Staggering achievement of a polio-free India

From: Professor Bryan Woodward, Bishop Burton, Beverley.

THE near-elimination of poliomyelitis in India might seem far-removed from the everyday concerns of Yorkshire Post readers but it is highly significant news. While only older people remember children in callipers with flaccid legs (infantile paralysis) and adults in iron lungs, it is a depressing reality that unless polio is eradicated globally, a return of such horrors to this country may be only a flight away.

In 1985, Rotary International announced a plan to eradicate polio by vaccinating every at-risk child under five, and has since contributed more than £635m to implement this plan. In 1988, the World Health Organisation and UNICEF joined Rotary to launch the Global Polio Eradication Initiative.

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As a past-president of a Rotary Club (Loughborough Beacon), I have taken part in a national immunisation day in Delhi when three of us administered the oral polio vaccine (OPV) to 550 children in one morning, two drops at a cost of 50p per child. Across India that day, 68 million children were immunised.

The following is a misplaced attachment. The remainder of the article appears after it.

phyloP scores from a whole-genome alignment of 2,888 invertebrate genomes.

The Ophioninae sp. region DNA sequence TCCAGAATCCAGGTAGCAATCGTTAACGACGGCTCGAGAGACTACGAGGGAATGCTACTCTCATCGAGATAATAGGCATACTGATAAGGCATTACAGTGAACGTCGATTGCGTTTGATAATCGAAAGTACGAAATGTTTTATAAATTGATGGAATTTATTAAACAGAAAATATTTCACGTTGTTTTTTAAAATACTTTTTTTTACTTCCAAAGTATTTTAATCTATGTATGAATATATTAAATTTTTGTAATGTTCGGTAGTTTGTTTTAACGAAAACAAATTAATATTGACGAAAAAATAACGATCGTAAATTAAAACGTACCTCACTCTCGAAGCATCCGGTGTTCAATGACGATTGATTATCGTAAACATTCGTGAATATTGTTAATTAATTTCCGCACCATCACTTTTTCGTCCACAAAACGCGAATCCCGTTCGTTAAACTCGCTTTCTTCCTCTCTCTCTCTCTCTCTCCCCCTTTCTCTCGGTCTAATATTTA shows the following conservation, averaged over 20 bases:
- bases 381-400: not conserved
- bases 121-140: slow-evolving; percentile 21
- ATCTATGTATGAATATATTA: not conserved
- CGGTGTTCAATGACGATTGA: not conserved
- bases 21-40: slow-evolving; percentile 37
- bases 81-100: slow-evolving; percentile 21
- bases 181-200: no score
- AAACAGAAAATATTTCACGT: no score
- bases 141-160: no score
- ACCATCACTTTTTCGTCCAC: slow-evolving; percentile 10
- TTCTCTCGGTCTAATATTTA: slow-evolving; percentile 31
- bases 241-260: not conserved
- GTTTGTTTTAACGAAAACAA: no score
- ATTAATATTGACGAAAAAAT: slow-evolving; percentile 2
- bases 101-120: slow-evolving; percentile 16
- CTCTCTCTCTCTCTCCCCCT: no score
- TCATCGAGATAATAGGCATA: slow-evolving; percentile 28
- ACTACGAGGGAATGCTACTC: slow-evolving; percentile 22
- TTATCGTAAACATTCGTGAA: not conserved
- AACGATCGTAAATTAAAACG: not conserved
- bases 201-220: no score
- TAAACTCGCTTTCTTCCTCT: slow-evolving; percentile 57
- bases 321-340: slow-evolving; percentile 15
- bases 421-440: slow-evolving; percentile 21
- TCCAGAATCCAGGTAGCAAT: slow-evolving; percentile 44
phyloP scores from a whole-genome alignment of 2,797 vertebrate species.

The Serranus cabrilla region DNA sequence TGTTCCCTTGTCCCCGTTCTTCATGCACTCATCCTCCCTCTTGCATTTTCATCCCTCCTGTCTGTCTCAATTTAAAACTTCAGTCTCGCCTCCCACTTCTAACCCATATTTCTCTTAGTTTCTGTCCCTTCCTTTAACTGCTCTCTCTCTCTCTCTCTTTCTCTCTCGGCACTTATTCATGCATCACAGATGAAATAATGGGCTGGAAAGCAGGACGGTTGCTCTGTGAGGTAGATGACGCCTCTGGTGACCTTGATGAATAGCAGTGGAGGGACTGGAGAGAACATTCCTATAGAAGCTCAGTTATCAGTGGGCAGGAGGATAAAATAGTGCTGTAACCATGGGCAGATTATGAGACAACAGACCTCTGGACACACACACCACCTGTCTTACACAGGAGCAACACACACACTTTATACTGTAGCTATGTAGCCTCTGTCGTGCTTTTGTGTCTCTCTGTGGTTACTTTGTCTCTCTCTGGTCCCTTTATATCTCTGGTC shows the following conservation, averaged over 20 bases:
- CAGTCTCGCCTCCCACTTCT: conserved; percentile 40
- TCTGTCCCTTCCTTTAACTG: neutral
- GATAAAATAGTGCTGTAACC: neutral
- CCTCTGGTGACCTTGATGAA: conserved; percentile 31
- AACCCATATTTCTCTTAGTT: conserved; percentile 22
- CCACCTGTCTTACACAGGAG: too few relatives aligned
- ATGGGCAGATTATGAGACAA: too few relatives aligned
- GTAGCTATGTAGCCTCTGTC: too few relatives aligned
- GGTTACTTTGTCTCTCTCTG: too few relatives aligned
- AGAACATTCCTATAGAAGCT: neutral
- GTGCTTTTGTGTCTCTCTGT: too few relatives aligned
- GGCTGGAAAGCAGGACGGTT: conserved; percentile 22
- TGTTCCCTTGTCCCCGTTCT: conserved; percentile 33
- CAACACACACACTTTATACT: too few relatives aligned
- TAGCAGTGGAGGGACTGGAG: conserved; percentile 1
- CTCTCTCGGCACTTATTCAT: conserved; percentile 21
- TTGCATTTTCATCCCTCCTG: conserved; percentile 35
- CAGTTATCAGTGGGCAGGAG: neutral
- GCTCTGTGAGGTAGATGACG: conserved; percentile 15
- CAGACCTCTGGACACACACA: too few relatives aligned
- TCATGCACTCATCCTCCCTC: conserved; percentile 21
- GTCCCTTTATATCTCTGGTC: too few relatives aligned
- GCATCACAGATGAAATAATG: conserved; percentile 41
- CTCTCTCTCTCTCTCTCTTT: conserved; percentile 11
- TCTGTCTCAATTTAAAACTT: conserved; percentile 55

Since 2007, the Bill and Melinda Gates Foundation has donated more than £250m to Rotary, and in return Rotary, through its PolioPlus programme, agreed to raise £125m in matching funds, a target achieved last month.

As a result of this long-term immunisation the number of polio cases has dropped by more than 99 per cent since 1988, from about 350,000 cases annually in 125 endemic countries to fewer than 650 in 2011 in only four countries: Afghanistan, India, Nigeria, and Pakistan.

On January 13, India marked a full calendar year without a single case, a staggering achievement in a developing country of more than a billion people.

But there is no room for complacency: we can’t stop immunising until our entire world is certified as polio free.